Fed’s Brainard Warns That Inflation-Busting Tightening Could Go Too Far

By Andrew Moran
Andrew Moran
Andrew Moran
Andrew Moran covers business, economics, and finance. He has been a writer and reporter for more than a decade in Toronto, with bylines on Liberty Nation, Digital Journal, and Career Addict. He is also the author of "The War on Cash."
September 8, 2022 Updated: September 9, 2022

In the Federal Reserve’s quest to fight inflation, the central bank could overtighten and create more risks for the U.S. economy, Fed Vice Chair Lael Brainard has warned.

Brainard said the institution is committed to reining in the near-40-year-high inflation that is hurting millions of low-income Americans, she said at the Clearing House and Bank Policy Institute 2022 Annual Conference in New York on Sept. 7.

That will require more interest rate increases as well as keeping the fed funds rate higher for longer, she noted.

Brainard warned that the accelerated pace of rate increases could “create risks associated with overtightening,” a comment that triggered an exceptional rally among the leading benchmark indexes.

“At some point in the tightening cycle, the risks will become more two-sided,” she said in her prepared remarks. “The rapidity of the tightening cycle and its global nature, as well as the uncertainty around the pace at which the effects of tighter financial conditions are working their way through aggregate demand, create risks associated with overtightening.”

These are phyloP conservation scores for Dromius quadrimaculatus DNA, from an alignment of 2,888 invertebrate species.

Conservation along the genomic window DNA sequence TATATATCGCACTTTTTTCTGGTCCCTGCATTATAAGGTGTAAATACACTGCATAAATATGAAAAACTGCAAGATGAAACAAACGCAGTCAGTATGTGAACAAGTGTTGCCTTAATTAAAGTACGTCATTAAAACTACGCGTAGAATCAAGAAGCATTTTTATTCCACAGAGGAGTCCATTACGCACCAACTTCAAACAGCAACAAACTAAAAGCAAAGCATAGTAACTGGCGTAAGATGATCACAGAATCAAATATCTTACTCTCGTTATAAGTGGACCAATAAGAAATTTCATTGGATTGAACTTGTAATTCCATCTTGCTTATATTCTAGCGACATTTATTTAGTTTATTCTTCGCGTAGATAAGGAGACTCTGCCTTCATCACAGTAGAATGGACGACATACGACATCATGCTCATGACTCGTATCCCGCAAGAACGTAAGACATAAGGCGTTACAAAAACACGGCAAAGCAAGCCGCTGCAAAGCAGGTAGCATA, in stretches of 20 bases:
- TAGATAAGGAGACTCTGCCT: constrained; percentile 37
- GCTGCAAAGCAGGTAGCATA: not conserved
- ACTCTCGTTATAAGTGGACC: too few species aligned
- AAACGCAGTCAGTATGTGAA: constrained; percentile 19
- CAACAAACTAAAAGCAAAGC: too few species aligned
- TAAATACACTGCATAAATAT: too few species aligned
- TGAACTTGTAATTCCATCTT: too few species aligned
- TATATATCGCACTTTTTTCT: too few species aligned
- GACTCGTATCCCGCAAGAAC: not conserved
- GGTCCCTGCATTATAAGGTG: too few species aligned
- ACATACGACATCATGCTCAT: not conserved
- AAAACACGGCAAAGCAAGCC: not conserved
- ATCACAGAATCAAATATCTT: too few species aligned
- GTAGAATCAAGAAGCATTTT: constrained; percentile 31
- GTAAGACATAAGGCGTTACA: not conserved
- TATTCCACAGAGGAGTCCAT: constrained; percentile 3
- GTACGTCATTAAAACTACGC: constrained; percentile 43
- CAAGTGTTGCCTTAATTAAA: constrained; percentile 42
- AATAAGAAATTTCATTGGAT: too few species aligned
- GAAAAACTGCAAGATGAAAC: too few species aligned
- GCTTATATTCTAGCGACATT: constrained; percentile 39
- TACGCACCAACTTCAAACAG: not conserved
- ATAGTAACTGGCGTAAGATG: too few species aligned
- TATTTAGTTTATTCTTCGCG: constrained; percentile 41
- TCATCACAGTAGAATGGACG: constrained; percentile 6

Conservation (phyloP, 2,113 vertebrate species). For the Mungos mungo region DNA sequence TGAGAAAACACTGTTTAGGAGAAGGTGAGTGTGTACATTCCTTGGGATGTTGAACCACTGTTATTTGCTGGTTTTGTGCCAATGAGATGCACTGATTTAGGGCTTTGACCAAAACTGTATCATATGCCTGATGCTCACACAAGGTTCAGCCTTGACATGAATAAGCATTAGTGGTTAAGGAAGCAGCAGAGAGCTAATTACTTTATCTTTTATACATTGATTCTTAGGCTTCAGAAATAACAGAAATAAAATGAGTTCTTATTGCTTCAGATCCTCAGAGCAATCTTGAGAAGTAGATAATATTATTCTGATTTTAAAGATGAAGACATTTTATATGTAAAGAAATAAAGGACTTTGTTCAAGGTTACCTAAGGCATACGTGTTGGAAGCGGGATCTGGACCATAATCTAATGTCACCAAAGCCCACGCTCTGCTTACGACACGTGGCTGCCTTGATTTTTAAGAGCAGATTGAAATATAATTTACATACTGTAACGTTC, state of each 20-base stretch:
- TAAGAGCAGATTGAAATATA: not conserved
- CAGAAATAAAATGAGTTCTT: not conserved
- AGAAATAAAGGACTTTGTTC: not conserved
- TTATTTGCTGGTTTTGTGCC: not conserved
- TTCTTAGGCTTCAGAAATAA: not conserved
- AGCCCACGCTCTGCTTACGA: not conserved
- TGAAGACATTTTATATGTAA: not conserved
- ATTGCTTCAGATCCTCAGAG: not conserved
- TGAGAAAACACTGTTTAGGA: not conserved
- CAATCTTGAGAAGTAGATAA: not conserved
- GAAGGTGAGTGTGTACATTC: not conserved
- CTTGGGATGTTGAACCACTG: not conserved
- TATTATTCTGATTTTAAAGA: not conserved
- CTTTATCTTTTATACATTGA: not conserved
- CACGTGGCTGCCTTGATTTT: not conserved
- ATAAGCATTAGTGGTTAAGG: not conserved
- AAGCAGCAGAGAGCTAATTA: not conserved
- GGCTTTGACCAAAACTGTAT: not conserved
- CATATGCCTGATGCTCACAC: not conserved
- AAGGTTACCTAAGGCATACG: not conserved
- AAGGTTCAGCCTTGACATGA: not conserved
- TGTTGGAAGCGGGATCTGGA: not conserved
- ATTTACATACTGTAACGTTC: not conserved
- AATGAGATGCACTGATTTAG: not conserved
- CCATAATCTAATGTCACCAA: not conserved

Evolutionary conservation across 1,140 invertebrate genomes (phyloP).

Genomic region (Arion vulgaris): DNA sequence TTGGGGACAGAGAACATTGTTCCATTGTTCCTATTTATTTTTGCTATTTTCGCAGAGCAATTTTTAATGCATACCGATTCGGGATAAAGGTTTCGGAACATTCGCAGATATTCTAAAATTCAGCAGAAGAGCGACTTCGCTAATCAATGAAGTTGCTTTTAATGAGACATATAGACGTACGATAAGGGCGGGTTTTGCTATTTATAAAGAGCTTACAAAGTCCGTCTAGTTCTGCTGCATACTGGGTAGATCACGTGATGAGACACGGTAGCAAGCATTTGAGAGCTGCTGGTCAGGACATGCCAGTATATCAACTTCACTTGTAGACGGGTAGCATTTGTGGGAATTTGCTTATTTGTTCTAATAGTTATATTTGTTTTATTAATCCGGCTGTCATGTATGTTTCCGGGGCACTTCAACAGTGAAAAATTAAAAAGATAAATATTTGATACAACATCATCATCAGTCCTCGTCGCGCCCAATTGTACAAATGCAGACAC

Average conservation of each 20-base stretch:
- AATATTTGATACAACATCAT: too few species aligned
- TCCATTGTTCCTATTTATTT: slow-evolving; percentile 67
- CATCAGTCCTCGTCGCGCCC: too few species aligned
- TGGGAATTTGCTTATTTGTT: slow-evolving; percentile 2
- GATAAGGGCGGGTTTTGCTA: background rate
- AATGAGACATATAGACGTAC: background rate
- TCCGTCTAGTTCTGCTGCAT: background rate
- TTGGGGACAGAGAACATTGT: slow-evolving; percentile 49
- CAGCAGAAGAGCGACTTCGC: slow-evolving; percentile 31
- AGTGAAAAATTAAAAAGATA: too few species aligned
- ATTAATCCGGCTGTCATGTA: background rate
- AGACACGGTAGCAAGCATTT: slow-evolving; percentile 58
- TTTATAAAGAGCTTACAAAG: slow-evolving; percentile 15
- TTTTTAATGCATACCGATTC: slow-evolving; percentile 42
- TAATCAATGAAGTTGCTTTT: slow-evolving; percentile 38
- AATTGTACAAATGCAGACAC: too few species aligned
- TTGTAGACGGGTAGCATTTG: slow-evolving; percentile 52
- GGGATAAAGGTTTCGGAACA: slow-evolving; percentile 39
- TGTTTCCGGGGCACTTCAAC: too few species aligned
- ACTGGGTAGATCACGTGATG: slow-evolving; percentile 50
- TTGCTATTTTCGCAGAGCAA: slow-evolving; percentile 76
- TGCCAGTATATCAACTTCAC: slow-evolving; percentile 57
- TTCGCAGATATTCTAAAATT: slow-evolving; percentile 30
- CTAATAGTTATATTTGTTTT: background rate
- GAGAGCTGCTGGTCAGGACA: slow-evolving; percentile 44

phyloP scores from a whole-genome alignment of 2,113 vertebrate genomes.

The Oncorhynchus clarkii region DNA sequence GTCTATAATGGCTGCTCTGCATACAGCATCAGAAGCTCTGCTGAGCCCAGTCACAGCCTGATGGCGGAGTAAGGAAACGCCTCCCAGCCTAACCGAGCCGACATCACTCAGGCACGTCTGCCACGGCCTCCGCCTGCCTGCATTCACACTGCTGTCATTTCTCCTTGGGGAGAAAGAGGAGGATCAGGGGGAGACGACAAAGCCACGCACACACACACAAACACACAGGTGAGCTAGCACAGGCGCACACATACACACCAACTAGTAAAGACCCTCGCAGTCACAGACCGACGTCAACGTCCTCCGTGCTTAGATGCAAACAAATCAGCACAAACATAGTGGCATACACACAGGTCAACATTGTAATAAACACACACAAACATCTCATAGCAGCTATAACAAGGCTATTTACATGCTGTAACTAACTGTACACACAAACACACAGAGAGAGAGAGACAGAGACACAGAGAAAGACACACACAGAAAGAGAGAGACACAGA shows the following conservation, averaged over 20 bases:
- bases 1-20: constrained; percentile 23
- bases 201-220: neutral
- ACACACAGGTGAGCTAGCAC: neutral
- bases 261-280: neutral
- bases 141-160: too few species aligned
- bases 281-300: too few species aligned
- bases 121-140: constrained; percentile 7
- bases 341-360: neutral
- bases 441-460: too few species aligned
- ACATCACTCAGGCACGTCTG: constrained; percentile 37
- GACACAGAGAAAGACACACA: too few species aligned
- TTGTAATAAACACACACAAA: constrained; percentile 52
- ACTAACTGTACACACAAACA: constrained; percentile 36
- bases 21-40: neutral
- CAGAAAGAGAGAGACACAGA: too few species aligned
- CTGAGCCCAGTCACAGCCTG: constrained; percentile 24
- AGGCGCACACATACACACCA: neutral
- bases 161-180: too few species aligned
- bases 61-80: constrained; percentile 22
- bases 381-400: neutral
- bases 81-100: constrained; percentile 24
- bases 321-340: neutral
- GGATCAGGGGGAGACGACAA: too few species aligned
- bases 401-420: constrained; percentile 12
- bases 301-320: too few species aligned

However, it’s still crucial to “avoid the risk of pulling back too soon,” she added. While the Fed doesn’t maintain control over the supply side of the equation, the central bank can act appropriately to anchor inflation expectations and manufacture price stability.  

Epoch Times Photo
The Marriner S. Eccles Federal Reserve Board headquarters in Washington, on March 16, 2022. (Saul Loeb/AFP via Getty Images)

“We are in this for as long as it takes to get inflation down,” said said.

After the text of her speech was released, the U.S. stock market surged.  

Inflation May Not Have Peaked  

The rising cost of rent might suggest that price inflation has yet to peak, according to Cleveland Fed Bank President Loretta Mester.

“I’m not even convinced that inflation’s peaked yet,” Mester told Market News International in a webcast on Sept. 7. “That tends to be much more persistent and rents are still very elevated and it takes a while for rents to show up in underlying inflation.

“There’s still more that’s going to show up on that side. I haven’t seen much in the way of suggesting that’s starting to come back down.”

Mester also noted that she anticipates the U.S. economy to experience slower growth this year and in 2023, as financial conditions tighten further.

While the first half of 2022 endured negative gross domestic product (GDP) growth, she believes the economy will return to positive but tepid growth in the second half.